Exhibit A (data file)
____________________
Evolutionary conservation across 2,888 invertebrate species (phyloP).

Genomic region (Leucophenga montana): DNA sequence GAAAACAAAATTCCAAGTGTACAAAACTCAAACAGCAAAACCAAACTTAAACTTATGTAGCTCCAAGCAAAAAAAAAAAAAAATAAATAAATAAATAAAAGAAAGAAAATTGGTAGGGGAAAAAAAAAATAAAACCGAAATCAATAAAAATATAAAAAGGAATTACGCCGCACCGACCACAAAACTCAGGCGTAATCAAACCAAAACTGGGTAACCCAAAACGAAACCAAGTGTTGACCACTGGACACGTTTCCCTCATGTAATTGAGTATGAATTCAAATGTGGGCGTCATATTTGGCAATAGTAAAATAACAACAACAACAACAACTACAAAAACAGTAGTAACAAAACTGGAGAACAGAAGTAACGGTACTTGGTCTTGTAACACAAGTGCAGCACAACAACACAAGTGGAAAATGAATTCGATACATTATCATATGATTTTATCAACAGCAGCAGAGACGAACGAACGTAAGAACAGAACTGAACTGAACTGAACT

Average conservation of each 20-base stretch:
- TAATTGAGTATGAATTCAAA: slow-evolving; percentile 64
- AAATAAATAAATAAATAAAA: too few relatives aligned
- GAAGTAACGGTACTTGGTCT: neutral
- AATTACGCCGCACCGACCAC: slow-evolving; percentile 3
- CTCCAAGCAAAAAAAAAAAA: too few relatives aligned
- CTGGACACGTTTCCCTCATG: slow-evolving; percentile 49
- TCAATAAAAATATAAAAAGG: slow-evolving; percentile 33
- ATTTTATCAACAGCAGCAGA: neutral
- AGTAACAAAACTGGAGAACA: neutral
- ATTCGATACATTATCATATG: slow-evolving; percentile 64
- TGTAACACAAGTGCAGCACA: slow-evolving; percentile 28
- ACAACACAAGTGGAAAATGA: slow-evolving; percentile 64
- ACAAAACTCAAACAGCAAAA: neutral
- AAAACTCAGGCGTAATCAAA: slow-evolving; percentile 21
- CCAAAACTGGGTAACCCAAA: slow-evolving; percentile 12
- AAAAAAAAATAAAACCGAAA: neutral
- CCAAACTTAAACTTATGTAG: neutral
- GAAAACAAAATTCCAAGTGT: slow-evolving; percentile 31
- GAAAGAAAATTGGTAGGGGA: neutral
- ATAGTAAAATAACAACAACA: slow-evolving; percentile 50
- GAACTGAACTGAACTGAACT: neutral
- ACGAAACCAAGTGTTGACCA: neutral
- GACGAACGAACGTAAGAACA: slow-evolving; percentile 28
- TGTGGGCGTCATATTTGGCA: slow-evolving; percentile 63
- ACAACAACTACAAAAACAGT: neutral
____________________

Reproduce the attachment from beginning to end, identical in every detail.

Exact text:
Evolutionary conservation across 2,888 invertebrate species (phyloP).

Genomic region (Leucophenga montana): DNA sequence GAAAACAAAATTCCAAGTGTACAAAACTCAAACAGCAAAACCAAACTTAAACTTATGTAGCTCCAAGCAAAAAAAAAAAAAAATAAATAAATAAATAAAAGAAAGAAAATTGGTAGGGGAAAAAAAAAATAAAACCGAAATCAATAAAAATATAAAAAGGAATTACGCCGCACCGACCACAAAACTCAGGCGTAATCAAACCAAAACTGGGTAACCCAAAACGAAACCAAGTGTTGACCACTGGACACGTTTCCCTCATGTAATTGAGTATGAATTCAAATGTGGGCGTCATATTTGGCAATAGTAAAATAACAACAACAACAACAACTACAAAAACAGTAGTAACAAAACTGGAGAACAGAAGTAACGGTACTTGGTCTTGTAACACAAGTGCAGCACAACAACACAAGTGGAAAATGAATTCGATACATTATCATATGATTTTATCAACAGCAGCAGAGACGAACGAACGTAAGAACAGAACTGAACTGAACTGAACT

Average conservation of each 20-base stretch:
- TAATTGAGTATGAATTCAAA: slow-evolving; percentile 64
- AAATAAATAAATAAATAAAA: too few relatives aligned
- GAAGTAACGGTACTTGGTCT: neutral
- AATTACGCCGCACCGACCAC: slow-evolving; percentile 3
- CTCCAAGCAAAAAAAAAAAA: too few relatives aligned
- CTGGACACGTTTCCCTCATG: slow-evolving; percentile 49
- TCAATAAAAATATAAAAAGG: slow-evolving; percentile 33
- ATTTTATCAACAGCAGCAGA: neutral
- AGTAACAAAACTGGAGAACA: neutral
- ATTCGATACATTATCATATG: slow-evolving; percentile 64
- TGTAACACAAGTGCAGCACA: slow-evolving; percentile 28
- ACAACACAAGTGGAAAATGA: slow-evolving; percentile 64
- ACAAAACTCAAACAGCAAAA: neutral
- AAAACTCAGGCGTAATCAAA: slow-evolving; percentile 21
- CCAAAACTGGGTAACCCAAA: slow-evolving; percentile 12
- AAAAAAAAATAAAACCGAAA: neutral
- CCAAACTTAAACTTATGTAG: neutral
- GAAAACAAAATTCCAAGTGT: slow-evolving; percentile 31
- GAAAGAAAATTGGTAGGGGA: neutral
- ATAGTAAAATAACAACAACA: slow-evolving; percentile 50
- GAACTGAACTGAACTGAACT: neutral
- ACGAAACCAAGTGTTGACCA: neutral
- GACGAACGAACGTAAGAACA: slow-evolving; percentile 28
- TGTGGGCGTCATATTTGGCA: slow-evolving; percentile 63
- ACAACAACTACAAAAACAGT: neutral